By Carl Adamec
HARTFORD, Conn. — Bria Hartley bit the top of her uniform as she took a seat next to associate head coach Chris Dailey on the University of Connecticut women’s basketball team’s bench Saturday. It was the same look the All-American had when athletic trainer Rosemary Ragle was re-taping her troublesome left ankle a week earlier at Marquette.
Hartley didn’t get any medical attention as Dailey had words for her but it was obvious something was not right. The junior guard played only 19 minutes in the third-ranked Huskies’ 87-62 Big East win over Syracuse at the XL Center. She watched the final 7:47, including a time when the Orange tried to make things interesting. She had three points, three rebounds, and three assists.
“I know she rolled her ankle maybe two or three times out there today so maybe that was a part of it,” UConn coach Geno Auriemma said. “But I don’t know what to expect anymore so I just kind of chalk it up as just a bad day, just a bad day.”
Hartley was coming off a 16-point effort in 33 minutes against Louisville Tuesday night but couldn’t take another step forward. On her way to becoming a 1,000-point scorer as a sophomore, Hartley never scored less than six points in 76 games. She’s had four games of three points or less in 15 contests this season.
“Bria’s a key player,” UConn’s Kaleena Mosqueda-Lewis said. “She’s our only All-American right now. We’ve just got to get her back in the flow of things. She’s got to feel more comfortable and be confident out there.”
Reserve sophomore center Kiah Stokes was in uniform and participated in pregame warmups but sat next to Ragle during the game, a sign she wasn’t going to play. She left Friday’s practice with pain in the right shin that caused her to miss five games.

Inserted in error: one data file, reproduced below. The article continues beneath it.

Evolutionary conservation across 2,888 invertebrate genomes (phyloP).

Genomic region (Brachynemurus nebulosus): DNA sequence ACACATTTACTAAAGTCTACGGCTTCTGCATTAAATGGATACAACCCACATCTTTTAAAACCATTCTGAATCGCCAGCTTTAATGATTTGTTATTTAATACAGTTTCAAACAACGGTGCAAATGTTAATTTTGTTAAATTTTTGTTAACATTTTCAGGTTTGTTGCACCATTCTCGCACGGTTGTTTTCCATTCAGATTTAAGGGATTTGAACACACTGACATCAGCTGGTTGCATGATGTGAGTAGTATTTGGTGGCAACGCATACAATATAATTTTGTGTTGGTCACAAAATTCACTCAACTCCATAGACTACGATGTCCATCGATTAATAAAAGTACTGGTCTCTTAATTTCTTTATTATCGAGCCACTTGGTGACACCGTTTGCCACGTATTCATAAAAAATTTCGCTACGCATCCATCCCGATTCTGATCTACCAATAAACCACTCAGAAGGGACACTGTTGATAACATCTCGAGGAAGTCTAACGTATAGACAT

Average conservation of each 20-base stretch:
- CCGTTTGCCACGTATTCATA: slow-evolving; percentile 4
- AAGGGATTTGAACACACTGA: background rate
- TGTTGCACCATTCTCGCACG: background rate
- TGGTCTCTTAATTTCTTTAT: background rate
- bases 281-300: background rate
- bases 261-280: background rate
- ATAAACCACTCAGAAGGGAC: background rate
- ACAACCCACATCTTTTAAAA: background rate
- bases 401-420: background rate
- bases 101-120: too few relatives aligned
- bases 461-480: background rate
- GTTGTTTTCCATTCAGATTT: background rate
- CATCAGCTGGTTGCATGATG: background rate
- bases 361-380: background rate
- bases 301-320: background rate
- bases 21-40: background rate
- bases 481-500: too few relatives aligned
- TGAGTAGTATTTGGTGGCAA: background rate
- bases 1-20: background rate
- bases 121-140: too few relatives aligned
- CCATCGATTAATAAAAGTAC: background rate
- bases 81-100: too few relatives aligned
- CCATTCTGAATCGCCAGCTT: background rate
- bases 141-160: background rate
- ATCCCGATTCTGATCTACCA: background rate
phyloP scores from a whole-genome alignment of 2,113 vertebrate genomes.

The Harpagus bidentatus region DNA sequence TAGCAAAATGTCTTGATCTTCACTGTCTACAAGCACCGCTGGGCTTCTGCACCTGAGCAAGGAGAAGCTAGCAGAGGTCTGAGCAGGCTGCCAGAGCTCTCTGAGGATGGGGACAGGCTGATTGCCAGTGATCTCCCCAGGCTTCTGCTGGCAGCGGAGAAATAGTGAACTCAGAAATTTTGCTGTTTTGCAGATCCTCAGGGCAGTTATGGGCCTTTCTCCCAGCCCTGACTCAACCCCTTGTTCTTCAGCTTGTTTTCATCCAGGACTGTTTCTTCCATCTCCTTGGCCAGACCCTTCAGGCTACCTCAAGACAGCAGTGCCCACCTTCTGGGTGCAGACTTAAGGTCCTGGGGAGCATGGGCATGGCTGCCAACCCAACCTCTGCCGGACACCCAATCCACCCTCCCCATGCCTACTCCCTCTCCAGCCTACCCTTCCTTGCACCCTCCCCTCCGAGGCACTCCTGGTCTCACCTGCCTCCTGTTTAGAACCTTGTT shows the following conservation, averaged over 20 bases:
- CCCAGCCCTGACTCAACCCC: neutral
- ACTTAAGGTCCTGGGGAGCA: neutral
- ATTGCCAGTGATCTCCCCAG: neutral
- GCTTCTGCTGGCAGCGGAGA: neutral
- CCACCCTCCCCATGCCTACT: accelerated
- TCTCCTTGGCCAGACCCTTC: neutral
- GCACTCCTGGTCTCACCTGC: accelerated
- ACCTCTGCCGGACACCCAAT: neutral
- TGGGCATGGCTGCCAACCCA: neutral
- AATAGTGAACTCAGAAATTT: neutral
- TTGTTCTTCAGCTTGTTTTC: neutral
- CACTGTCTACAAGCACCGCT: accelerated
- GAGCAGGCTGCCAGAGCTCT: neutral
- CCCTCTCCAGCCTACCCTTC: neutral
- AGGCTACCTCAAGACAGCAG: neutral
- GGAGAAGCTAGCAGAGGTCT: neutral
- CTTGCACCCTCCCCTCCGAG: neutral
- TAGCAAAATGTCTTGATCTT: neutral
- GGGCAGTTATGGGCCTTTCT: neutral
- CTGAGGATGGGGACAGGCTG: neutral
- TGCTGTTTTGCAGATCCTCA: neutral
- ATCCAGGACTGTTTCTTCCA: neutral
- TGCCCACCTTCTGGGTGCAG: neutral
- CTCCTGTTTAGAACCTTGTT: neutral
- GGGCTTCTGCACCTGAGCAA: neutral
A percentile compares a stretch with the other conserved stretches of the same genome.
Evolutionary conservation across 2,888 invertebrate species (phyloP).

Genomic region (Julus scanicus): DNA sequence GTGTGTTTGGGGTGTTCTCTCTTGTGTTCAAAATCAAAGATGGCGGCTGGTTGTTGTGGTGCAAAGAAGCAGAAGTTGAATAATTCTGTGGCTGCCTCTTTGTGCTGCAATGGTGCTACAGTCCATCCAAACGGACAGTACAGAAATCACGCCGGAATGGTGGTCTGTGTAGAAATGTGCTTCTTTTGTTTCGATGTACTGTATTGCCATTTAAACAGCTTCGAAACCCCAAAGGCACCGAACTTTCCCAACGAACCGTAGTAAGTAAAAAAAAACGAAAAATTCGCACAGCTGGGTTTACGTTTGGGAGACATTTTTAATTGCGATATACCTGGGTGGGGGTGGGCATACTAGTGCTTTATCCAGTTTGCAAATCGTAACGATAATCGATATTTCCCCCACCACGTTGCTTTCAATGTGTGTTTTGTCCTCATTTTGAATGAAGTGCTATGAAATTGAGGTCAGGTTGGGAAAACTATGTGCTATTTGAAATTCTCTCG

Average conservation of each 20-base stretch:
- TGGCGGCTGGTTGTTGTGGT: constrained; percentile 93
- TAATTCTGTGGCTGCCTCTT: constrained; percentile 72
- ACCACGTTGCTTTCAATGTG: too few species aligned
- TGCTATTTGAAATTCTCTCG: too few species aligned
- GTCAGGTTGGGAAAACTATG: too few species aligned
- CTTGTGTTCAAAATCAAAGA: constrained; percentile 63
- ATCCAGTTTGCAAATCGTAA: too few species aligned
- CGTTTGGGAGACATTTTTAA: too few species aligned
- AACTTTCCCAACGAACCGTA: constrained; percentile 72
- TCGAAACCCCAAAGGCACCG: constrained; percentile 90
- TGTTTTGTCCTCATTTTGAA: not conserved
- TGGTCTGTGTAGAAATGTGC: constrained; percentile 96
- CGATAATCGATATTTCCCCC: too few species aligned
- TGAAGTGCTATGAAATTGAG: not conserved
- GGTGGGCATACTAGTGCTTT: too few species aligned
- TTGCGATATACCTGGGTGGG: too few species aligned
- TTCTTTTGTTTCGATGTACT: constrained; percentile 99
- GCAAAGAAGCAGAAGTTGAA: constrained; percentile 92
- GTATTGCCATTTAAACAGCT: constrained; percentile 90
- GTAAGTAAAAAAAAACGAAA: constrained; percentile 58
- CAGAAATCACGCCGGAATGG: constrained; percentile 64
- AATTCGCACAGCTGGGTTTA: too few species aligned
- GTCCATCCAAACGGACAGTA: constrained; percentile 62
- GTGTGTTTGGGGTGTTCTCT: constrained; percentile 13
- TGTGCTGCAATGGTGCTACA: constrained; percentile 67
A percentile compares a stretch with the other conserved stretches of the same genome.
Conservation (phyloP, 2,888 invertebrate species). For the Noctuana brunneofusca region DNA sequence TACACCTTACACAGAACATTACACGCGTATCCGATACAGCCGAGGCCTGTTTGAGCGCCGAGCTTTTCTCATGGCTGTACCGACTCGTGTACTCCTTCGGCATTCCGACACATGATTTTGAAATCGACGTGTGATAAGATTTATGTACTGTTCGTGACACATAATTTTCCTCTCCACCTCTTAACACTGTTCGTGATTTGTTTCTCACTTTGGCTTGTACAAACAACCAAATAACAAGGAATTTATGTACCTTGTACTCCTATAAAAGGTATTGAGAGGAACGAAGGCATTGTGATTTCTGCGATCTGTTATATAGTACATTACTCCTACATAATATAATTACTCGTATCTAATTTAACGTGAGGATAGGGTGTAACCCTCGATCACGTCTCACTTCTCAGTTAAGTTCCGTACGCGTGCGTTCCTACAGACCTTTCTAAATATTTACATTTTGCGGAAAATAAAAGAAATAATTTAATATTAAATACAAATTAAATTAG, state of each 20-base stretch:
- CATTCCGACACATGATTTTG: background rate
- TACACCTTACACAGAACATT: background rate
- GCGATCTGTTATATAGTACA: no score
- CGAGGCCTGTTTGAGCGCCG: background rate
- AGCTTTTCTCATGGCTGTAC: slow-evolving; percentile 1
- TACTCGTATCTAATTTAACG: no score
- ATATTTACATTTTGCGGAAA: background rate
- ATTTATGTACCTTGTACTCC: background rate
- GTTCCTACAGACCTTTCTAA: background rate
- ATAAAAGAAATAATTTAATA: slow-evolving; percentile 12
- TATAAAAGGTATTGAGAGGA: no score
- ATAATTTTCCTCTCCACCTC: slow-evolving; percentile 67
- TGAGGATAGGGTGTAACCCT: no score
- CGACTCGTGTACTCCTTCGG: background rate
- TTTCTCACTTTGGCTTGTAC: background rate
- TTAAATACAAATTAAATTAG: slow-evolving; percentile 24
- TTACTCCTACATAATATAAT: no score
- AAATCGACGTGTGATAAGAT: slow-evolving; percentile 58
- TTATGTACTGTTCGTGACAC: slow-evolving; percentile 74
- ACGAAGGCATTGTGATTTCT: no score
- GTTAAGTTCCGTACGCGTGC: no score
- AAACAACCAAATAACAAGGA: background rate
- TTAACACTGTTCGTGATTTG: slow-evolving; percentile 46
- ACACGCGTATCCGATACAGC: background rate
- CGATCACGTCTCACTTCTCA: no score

“It’s going to be one of those things that every day we come to Gampel and see what happens,” Auriemma said. “I don’t think there’s going to be a time when she’s going to be 100 percent the rest of the season. It’s just a matter of how much can she manage what it is. Some days it’s going to better, some days it’s going to be worse. We’re just going to have to go and play it by ear.”
Auriemma has not had his full 11-player roster available to him since Dec. 6.
The in crowd
Saturday’s game, with a 4 p.m. start, drew a season high crowd of 14,786 to the XL Center. The previous best was 11,645 for the Maryland game Dec. 3, though the Huskies did sell out Gampel Pavilion (10,167) for the Notre Dame game Jan. 5. Last Tuesday’s game with No. 15 Louisville, with a 9:10 p.m. tip, drew only 8,702.
“Maybe it was the time of day, or the time of year, I don’t really know,” Auriemma said. “Four o’clock games on weekends are always really good times for people to come to games. I think you can pretty much look in the stands and see that the crowd was different today, not so much in terms of how many people, but it had the look and the feel of what we used to take for granted with Connecticut basketball for all those years. Hopefully we can have more of these.”
About 1,000 tickets remain for Monday’s game with unbeaten and No. 4 Duke at Gampel Pavilion.
Sight for sore eyes
With 14:20 left Saturday, Stefanie Dolson made a steal near the top of the key and saw Kelly Faris ahead of the field for what appeared would be an easy layup. Only Faris wasn’t looking for the ball and instead of an assist Dolson’s pass became a turnover, one of 18 for the Huskies.
Auriemma threw his eyeglasses to the floor, though they did not break.
“I figured if I took my glasses off, I can’t be seeing what I’m seeing,” Auriemma said.
In her last four games, Faris — who had a commanding lead in assist-to-turnover ratio in the national statistics two weeks ago — has 22 assists and 15 turnovers but that includes a plus-6 against Marquette on Jan. 12. She matched her career high with seven turnovers against Louisville. She totaled 11 turnovers in UConn’s first 13 games.
Faris also had her career-best run of seven straight games scoring in double figures snapped Saturday when she finished with eight points on 2-for-6 shooting from the floor. She did record her 250th career steal.